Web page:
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  3. I'm very sorry this is happening to you. You are facing the hardest thing any pet owner could face and doing it bravely. I agree adopting him out would not be right in this situation. I'm sure that 99.99999 percent of digs can be rehabilitated. But there are those that can't. Even Patricia McConnell wrote about a dog in a similar situation. You did save Marshall you lived him and helped him even when it was hard hugs

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  4. So sorry to hear about Marshall. I wish I had great words of wisdom, but I am feeling kind of stunned. Like you may be now. The whole situation sounds heartbreaking and my thoughts and prayers go out to you and Marshall. Unfortunately, for some dogs the damage is just too much to recover from. I hope you find peace in your heart with this decision. I know full well what it means to never give up, especially when I had Brut and his aggression.

    And while it might not look like it on the outside, Marshall is a better dog for knowing you and all the love and care you gave him.

    Please don't be too hard on yourself. Marshall wouldn't want that. :)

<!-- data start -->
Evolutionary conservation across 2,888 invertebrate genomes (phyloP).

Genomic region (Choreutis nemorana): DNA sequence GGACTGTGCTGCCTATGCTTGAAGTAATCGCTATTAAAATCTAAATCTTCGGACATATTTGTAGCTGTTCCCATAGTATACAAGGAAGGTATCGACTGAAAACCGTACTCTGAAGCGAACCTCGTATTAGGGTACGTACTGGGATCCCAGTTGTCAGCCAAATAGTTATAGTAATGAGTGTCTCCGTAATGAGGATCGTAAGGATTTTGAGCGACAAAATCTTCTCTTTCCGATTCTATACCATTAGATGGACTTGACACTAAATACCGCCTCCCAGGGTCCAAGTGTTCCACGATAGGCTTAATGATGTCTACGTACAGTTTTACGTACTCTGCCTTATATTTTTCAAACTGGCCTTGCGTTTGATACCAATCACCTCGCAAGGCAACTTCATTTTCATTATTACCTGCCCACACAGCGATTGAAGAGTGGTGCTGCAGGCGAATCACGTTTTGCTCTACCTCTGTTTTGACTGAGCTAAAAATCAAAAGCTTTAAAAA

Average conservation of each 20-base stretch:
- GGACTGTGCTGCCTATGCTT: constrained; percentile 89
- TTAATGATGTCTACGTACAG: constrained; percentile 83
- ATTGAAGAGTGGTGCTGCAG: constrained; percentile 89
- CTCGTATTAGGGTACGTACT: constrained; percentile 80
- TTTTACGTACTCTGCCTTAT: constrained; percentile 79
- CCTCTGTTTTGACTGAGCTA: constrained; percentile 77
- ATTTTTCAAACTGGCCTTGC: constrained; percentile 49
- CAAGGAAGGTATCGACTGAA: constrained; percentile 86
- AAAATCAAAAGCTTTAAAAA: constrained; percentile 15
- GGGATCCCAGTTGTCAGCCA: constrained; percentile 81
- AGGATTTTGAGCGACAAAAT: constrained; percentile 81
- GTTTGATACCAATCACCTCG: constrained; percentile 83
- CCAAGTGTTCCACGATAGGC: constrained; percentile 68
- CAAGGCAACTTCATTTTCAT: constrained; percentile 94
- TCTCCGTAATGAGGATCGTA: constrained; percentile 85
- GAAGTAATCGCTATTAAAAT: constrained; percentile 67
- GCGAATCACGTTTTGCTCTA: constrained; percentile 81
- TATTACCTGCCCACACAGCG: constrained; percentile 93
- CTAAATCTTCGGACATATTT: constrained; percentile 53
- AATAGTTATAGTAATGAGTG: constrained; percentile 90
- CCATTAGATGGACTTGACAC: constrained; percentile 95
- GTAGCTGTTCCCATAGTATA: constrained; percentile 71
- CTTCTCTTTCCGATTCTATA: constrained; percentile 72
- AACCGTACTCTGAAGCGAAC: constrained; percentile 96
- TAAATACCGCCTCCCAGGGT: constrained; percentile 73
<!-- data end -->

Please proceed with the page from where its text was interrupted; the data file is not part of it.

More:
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  5. Okay Kirsten, here's the thing, As I wrote yesterday, you (1) need to do what is best for your other kids (dogs) and your household, (2) you need to keep him during the search for his ideal home and person. Well, if you look at things objectively, you did keep Marshal with you because you knew that it would not be a good thing to foster him somewhere else or to send him to somewhere else. But then clause (1) kicks in and then you need to do what is best for the other kids and your household. And because Marshal became a danger to you and to Fozzie and perhaps the other kids, you needed to act and do whatever was necessary to protect and ensure their safety. So sending Marshal to animal control was the only real option that was viable. I realize that you feel badly but, it's not your fault. You have a responsibility to ensure the safety and well-being of your other family members as well as yourself. Like you, we regret what has happened but really, you did what was needed to restore your family's level of comfort and reduce the level of stress and tension that everyone, including yourself were carrying. We know that you cared about Marshal and we're hopeful that things will be better for Marshal somehow. Perhaps Spock said it the best, "the needs of the many outweigh the needs of the few". We're sorry that things didn't work out. You're a "good cookie" Kirsten. Your friend Sam.